Concept of tenure does not have simple solutions
Whether U.S. Department of Education officials should abolish tenure for professors has been at debate for years. It is difficult to decipher whether or not lack of tenure for teachers in lower education leads to problems within modern-day education.
There are many compelling arguments in support of allowing teachers to gain tenure, asserting that teachers serve a role that enhances positive development of students and thusly deserve job security.
On Feb. 7, Betsy DeVos, a businesswoman, noted political contributor and philanthropist, was confirmed as secretary of education. DeVos has been devoted to expanding educational choice so that all parents, regardless of race, ethnicity, gender or family income, can be free to choose a learning environment that they think works best for their kids.
DeVos firmly supports the notion that parents of students who attend kindergarten to 12th grade should be able to enroll their kids in schools that match their needs, whether they want their kids to attend public or private schools. Voters and politicians, however, were not convinced that she had the necessary experience to control the nation’s public school systems.
Many people are skeptical that a woman with minimal experience in public schools was selected as secretary of education. Neither DeVos nor any of her children have ever attended public school. The New York Times reported that she has also never taken out a student loan, yet she will be in control of student loans for undergraduate and graduate students.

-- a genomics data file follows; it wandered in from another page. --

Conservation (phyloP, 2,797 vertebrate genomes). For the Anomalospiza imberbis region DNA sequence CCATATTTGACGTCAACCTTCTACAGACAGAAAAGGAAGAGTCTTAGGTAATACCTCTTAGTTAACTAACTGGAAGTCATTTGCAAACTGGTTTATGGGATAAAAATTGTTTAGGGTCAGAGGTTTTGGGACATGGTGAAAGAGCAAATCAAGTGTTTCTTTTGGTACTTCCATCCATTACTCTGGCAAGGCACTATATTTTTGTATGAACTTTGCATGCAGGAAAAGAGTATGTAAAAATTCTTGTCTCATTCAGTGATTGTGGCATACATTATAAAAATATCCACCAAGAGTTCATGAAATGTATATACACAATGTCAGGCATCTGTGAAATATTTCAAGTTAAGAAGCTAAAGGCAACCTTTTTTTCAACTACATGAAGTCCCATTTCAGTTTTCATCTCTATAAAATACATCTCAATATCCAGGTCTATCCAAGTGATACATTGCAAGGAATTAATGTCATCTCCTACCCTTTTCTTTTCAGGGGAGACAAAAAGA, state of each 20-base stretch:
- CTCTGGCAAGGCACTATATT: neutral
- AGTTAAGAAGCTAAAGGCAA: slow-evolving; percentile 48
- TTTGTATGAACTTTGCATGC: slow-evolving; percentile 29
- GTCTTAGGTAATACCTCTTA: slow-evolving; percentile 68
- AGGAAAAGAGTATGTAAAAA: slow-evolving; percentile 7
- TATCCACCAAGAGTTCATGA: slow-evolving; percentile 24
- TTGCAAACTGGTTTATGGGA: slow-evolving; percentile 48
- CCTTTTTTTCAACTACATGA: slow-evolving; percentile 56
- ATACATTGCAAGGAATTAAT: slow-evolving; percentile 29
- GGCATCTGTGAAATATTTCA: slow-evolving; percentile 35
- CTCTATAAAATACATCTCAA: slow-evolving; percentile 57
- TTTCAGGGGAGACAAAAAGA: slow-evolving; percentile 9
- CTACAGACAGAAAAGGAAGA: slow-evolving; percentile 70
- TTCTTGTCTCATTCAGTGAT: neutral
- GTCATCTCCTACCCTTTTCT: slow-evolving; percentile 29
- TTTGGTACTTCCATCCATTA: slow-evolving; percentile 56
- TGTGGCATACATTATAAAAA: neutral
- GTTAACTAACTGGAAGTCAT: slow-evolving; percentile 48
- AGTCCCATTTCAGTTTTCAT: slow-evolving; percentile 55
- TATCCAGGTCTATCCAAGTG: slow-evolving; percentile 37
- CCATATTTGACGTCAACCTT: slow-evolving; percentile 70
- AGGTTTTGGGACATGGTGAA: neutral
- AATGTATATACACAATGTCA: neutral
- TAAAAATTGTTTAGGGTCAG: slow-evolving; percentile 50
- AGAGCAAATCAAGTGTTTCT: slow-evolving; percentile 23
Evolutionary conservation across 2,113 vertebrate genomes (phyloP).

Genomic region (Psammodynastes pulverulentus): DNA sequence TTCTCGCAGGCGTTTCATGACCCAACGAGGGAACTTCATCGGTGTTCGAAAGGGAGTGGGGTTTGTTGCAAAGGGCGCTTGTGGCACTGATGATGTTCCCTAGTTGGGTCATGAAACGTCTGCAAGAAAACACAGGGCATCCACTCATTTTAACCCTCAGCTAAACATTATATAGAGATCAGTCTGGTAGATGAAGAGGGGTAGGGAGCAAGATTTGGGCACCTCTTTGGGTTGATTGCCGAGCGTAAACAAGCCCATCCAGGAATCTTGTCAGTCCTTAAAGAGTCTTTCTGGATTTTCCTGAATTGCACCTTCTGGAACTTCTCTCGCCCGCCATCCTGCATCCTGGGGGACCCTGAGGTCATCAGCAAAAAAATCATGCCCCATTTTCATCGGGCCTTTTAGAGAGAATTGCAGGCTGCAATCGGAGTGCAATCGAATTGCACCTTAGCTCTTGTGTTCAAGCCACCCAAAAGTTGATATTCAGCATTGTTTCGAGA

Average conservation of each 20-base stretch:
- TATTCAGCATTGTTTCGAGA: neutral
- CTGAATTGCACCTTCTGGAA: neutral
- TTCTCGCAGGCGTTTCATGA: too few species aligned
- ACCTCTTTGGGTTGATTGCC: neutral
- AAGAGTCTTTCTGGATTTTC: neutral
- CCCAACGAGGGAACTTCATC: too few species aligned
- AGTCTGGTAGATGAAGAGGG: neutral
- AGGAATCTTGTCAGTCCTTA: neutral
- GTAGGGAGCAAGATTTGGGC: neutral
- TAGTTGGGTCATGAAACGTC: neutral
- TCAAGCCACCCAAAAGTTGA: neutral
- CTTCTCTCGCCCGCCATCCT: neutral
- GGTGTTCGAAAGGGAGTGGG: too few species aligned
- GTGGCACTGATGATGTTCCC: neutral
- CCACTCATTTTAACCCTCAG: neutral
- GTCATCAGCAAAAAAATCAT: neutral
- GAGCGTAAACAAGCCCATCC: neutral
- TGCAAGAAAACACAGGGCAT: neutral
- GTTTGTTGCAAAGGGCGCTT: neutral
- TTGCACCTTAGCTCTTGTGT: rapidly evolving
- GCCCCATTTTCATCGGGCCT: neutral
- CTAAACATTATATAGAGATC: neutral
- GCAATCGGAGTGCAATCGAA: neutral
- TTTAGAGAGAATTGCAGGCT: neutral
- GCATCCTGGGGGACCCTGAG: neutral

As a Times op-ed written by a former New York City public school teacher states, “If teacher tenure is an important obstacle to achievement, Mississippi (with no teacher tenure) should have stellar schools and Massachusetts (with teacher tenure) should have failing ones. Instead, it’s the other way around. Correlation is not causation, of course, but across the country, the states without tenure are at the bottom of performance rankings. States with the highest-achieving public schools have tenure (and teacher unions).” The op-ed further argues that teacher tenure laws should be strengthened since the number of teachers is growing exponentially, especially in cities.
Critics argue that tenure can provide an incentive to underperform, making it a tedious process to get rid of underperforming teachers. The costs of firing a public school teacher are huge—$219,000 in Illinois and $250,000 in New York.
The “Rubber Rooms” scandal in New York also presents an argument against tenure. The Rubber Rooms are temporary reassignment centers in which teachers whose teaching privileges had been revoked were still protected by tenure. Some were in the Rubber Rooms for incompetence and even molesting students, yet still accrued pensions and benefits during their time there.
Tenure is a difficult issue that does not have a simple solution. It will definitely be a difficult law to establish considering the amount of criticism it garners and the new secretary of education lacks much experience in the field.